Skip to main content

Relias Media has upgraded our site!

Please bear with us as we work through some issues in order to provide you with a better experience.

Thank you for your patience.

All Access Subscription

Get unlimited access to our full publication and article library.

Get Access Now

Interested in Group Sales? Learn more

Blogs

New Guideline Issued for Emergency Treatment of Status Epilepticus

October 5th, 2016

CINCINNATI – Status epilepticus, in which patients have continuous or rapid sequential seizure activity for 30 minutes or more, is a major medical emergency with a high potential mortality rate.

Emphasizing the importance of prompt and effective treatment, the American Epilepsy Society (AES) recently released a new guideline to help emergency physicians and other medical professionals treat patients more effectively. The guideline, which focuses specifically on convulsive status epilepticus because it is the most common type of status epilepticus and is associated with substantial mortality, was published in a recent issue of Epilepsy Currents, the AES journal.

Background information in the article notes that between 50,000 and 150,000 Americans have status epilepticus each year, and up to 30% of adults, although less than 3% of children, end up dying.

"This is a valuable new guideline for both children and adults that could change the approach many clinicians take in treating these seizure emergencies," said guideline author Tracy Glauser, MD, of Cincinnati Children's Hospital Medical Center's Comprehensive Epilepsy Center. "The goal of therapy is the rapid termination of the seizure activity to reduce neurological injuries and deaths."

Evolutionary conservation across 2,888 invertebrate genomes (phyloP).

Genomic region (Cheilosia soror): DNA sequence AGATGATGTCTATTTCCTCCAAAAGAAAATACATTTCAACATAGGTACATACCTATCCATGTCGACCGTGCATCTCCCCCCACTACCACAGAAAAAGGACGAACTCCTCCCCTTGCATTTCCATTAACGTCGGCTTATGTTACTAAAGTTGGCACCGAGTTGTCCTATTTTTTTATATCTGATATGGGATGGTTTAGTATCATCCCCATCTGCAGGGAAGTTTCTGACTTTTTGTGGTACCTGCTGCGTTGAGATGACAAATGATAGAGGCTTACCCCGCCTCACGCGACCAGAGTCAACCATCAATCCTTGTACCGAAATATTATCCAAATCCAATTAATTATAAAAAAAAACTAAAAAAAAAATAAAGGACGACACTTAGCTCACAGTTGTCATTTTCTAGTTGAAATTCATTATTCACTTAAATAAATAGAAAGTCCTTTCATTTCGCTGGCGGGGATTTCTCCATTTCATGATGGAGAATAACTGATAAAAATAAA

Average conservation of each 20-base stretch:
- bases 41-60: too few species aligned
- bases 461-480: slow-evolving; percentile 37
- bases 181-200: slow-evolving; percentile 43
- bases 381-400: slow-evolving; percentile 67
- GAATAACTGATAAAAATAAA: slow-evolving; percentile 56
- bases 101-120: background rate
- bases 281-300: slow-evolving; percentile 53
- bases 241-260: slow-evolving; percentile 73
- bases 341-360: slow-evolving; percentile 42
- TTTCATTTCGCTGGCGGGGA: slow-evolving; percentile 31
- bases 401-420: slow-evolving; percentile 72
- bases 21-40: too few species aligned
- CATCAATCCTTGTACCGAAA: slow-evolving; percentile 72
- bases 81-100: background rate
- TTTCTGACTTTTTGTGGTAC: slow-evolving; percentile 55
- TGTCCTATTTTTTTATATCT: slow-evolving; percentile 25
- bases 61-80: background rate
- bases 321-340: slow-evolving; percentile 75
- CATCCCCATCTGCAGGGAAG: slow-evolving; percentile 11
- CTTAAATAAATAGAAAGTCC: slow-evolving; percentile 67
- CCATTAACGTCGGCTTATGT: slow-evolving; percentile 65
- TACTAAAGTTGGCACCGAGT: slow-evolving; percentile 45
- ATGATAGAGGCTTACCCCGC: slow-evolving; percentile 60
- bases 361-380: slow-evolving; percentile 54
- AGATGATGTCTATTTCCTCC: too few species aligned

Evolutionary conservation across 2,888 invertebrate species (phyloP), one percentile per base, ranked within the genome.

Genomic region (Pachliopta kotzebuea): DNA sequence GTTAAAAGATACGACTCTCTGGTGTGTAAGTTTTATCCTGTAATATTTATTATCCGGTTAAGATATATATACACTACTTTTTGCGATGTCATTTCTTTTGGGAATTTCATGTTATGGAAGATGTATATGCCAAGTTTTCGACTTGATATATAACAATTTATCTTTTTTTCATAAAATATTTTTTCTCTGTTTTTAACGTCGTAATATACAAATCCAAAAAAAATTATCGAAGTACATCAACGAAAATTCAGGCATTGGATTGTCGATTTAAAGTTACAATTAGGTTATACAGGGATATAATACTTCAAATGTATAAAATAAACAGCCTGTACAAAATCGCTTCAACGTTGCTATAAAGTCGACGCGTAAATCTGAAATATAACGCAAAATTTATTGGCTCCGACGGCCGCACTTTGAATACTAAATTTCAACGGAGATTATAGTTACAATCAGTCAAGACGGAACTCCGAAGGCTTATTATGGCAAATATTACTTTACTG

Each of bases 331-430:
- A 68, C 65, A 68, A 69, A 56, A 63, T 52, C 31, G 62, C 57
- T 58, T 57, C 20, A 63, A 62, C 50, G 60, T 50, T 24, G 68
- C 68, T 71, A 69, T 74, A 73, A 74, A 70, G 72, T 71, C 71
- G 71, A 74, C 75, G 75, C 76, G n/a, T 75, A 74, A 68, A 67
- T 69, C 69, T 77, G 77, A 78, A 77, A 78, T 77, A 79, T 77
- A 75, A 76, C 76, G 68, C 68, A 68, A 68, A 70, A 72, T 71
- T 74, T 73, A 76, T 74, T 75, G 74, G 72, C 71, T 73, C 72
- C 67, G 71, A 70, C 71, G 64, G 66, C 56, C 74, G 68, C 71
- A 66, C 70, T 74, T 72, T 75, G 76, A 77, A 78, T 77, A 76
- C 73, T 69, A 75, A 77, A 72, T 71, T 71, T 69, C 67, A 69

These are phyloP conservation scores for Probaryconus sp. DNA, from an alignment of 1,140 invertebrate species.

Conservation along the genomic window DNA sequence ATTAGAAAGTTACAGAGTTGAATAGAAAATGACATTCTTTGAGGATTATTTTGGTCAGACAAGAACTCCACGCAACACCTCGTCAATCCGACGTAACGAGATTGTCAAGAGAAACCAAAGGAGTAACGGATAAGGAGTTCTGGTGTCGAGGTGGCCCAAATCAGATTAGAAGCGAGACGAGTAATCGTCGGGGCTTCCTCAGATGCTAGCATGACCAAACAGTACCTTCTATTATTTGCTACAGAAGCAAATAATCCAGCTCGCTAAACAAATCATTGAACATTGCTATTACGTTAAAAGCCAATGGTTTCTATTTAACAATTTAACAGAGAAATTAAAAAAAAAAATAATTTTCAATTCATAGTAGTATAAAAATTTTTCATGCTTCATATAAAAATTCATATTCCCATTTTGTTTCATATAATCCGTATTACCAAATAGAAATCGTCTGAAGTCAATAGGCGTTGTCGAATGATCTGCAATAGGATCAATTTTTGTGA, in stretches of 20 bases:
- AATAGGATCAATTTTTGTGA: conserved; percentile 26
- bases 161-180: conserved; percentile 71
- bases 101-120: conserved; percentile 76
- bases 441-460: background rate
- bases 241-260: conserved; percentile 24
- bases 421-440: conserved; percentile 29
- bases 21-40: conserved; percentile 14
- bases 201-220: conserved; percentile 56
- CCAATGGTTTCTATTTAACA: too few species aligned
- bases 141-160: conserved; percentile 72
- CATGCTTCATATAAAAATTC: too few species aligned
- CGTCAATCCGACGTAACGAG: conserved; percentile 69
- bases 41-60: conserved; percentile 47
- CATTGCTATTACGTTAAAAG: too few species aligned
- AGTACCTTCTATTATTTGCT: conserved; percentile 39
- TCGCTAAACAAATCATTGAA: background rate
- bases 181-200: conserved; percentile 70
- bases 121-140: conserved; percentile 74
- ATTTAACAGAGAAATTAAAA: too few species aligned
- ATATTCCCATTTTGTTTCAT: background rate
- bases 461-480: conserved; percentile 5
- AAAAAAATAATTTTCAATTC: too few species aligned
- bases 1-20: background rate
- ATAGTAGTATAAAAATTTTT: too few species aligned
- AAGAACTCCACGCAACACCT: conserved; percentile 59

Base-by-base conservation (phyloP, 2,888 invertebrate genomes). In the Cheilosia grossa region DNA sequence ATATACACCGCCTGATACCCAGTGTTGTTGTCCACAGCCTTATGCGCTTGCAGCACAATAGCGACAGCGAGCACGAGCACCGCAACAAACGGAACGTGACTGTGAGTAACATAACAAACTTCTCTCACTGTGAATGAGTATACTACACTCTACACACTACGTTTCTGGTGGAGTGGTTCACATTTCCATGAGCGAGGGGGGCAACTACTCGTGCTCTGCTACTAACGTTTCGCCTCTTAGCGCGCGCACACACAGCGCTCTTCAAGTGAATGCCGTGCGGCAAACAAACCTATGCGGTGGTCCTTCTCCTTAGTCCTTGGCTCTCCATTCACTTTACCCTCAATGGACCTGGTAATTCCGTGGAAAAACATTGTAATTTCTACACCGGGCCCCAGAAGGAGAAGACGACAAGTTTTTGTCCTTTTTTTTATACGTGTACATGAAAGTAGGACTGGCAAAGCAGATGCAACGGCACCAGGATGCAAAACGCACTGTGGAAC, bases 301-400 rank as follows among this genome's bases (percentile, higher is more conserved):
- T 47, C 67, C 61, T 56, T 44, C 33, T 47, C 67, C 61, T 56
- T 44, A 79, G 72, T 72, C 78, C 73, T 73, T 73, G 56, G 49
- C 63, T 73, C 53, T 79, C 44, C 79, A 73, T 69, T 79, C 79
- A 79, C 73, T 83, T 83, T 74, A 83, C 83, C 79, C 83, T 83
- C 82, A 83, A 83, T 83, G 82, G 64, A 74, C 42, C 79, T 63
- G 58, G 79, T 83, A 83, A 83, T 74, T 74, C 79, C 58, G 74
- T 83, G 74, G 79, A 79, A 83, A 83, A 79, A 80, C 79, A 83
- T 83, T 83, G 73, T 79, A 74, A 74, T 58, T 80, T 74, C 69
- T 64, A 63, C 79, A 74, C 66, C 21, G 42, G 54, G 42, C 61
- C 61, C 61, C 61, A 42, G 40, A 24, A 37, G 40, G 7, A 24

After the stabilization phase, defined as 0-5 minutes of seizure activity and requiring standard initial first aid for seizures as well as initial assessments and monitoring, the guideline calls for a treatment algorithm comprising three phases:

  • The Initial therapy phase (5-20 minutes of seizure activity), when it becomes clear the seizure requires medical intervention. A benzodiazepine (specifically IM midazolam, IV lorazepam, or IV diazepam) is recommended as the initial therapy of choice, given its demonstrated efficacy, safety, and tolerability.
  • The second therapy phase (20-40 minutes of seizure activity) when response to the initial therapy can be assessed. The guideline suggests that reasonable options include fosphenytoin, valproic acid, and levetiracetam, offering no preference among them. Because of adverse events, IV phenobarbital is a reasonable second-therapy alternative if none of the three recommended therapies is available, according to the authors.
  • The third therapy phase (40 or more minutes of seizure activity). The guideline recommends that, if second therapy fails to stop the seizures, treatment considerations should include repeating second-line therapy or anesthetic doses of either thiopental, midazolam, pentobarbital, or propofol, while continuing EEG monitoring.

Based on the cause of the event or the severity of the seizures, study authors point out, clinicians might go through the phases more quickly or even skip the second phase and move rapidly to the third phase, especially in sick or intensive care unit patients.

"In treating status epilepticus there is an overriding urgency to stop seizures before the 30-minute mark when seizure-associated neurologic injury can occur," guideline coauthor Shlomo Shinnar, MD, PhD, of Albert Einstein College of Medicine and Montefiore Medical Center, said in an AES press release. "This guideline supports an aggressive approach to treating status epilepticus and seeks to bring some structure to what can often be a chaotic and dire medical situation."

llsa 2016